A forest of world records
Covering over 19 hectares of land, the Vallee de Mai is one of the main focal points for conservation efforts in the Indian Ocean archipelago, concentrating primarily on the fabled coco-de-mer, the largest nut in the world.
The coco-de-mer palm holds four records: its female flowers are the largest of any palm in the world, its seeds are the heaviest in the world, it produces the largest naturally-occurring fruit as well as the longest leaves of any flowering plant.
One conservation project undertaken by SIF reflects on the natural elements that allows the majestic trees reaching over 34 metres in height to flourish and produce huge fruits often exceeding 30 kilograms, in what is considered as ‘poor’ quality soil on Praslin, one of the few islands of the Seychelles archipelago where the nuts grow naturally.
The research on the ‘recycling’ trend amongst these stately palms, the regeneration of its nuts and its unique water funnelling techniques have been published in several journals.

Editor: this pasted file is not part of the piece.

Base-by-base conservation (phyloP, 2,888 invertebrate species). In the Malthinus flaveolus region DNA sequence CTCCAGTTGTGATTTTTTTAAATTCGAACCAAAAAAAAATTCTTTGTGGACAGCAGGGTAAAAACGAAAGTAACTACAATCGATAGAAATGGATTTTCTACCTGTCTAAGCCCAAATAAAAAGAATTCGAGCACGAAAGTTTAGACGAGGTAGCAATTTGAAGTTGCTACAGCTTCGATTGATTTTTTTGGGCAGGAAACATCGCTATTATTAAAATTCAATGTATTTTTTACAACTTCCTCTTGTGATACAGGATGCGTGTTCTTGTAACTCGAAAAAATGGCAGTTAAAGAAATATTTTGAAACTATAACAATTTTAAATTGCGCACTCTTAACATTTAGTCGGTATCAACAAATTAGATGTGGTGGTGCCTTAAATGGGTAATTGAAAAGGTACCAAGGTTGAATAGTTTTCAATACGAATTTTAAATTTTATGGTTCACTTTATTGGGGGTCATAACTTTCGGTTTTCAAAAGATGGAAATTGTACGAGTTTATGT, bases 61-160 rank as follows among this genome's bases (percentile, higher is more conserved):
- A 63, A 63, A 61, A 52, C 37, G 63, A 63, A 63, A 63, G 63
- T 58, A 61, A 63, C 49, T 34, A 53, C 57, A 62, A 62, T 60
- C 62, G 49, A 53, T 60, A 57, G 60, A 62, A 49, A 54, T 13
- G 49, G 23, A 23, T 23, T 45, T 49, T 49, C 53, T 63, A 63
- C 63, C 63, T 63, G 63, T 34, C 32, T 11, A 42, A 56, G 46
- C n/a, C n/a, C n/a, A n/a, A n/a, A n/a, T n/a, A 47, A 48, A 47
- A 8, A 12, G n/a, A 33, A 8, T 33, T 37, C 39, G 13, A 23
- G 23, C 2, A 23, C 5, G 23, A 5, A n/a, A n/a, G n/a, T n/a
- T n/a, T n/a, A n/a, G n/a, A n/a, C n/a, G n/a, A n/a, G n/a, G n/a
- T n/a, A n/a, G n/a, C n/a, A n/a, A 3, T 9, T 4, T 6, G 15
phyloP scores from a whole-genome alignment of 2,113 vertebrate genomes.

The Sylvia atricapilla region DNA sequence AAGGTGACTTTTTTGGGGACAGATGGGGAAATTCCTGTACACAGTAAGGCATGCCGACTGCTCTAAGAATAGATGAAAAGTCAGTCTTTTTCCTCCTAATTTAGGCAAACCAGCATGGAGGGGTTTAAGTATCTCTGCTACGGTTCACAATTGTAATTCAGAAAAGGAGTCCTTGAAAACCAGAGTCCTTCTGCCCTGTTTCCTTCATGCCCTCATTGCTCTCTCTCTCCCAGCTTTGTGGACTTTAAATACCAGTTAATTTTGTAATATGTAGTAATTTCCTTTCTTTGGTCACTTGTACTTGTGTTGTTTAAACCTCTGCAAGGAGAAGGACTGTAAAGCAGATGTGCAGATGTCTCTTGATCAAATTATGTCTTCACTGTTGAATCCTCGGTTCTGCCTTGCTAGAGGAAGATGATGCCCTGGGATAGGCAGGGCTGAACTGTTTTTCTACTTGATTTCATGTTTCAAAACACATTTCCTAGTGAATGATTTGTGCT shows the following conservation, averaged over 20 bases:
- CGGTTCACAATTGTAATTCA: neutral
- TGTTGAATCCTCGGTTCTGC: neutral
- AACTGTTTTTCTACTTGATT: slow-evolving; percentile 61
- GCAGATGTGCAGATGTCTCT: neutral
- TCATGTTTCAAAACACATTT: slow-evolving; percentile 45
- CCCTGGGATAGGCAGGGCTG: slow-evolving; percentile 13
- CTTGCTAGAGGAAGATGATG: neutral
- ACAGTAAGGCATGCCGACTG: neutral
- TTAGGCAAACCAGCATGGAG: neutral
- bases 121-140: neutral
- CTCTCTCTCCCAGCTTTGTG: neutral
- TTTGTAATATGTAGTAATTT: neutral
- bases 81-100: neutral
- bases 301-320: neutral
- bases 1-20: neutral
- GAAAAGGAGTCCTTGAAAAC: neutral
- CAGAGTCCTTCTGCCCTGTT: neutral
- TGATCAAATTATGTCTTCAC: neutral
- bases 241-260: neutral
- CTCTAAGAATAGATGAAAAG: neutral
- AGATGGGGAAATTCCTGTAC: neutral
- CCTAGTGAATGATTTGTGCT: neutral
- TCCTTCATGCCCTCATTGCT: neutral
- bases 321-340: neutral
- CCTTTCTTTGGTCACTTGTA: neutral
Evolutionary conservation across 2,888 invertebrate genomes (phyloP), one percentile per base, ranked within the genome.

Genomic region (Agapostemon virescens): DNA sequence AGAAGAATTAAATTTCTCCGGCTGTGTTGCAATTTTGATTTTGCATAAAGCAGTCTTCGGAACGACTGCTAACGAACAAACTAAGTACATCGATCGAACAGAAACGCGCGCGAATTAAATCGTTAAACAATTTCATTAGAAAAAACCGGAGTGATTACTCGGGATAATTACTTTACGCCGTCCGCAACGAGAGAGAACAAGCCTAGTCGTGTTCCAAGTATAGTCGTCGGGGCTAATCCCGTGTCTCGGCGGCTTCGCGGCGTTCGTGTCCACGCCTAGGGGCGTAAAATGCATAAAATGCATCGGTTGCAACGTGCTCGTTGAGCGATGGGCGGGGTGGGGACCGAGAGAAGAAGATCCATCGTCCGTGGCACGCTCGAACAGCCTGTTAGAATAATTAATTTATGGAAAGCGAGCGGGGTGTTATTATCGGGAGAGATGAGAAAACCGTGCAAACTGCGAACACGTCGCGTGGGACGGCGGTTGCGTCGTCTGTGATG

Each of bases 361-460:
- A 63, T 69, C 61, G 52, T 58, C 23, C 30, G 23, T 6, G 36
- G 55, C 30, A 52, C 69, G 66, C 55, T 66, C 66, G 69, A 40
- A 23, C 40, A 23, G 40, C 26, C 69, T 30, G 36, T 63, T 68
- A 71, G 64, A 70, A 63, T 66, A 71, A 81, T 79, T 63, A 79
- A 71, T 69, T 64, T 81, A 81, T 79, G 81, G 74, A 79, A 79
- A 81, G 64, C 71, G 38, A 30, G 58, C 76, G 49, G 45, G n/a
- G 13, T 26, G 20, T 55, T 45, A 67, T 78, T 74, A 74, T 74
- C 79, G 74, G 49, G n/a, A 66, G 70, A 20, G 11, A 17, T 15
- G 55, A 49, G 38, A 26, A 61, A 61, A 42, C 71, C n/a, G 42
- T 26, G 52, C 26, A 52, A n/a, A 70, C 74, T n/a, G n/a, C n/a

Producing just one new leaf every year, the coco-de-mer leaves hold remarkable lifespan of over 50 years, perhaps the longest lifespan of any leaf in the plant kingdom.
The coco-de-mer nuts still in their outer husks in a palm tree at the UNESCO World Heritage Site of the Vallee de Mai (Romano Laurence, Seychelles News Agency) Photo license: CC-BY
“The tests prove that the coco-de-mer increases its growth in the wet season and decreases its growth in dry season… however, the annual changes in leaf growth remains constant which means the declining trend we are seeing is not as significant - yet - but we need to continue to monitor this,” said Constance at the symposium. Moreover, 3rd-year BSc Environmental Science student Annabelle Constance from the University of Seychelles produced conclusive evidence using data collected from leaves over a period of six years that the growth of coco-de-mer is not affected by changes in rainfall patterns.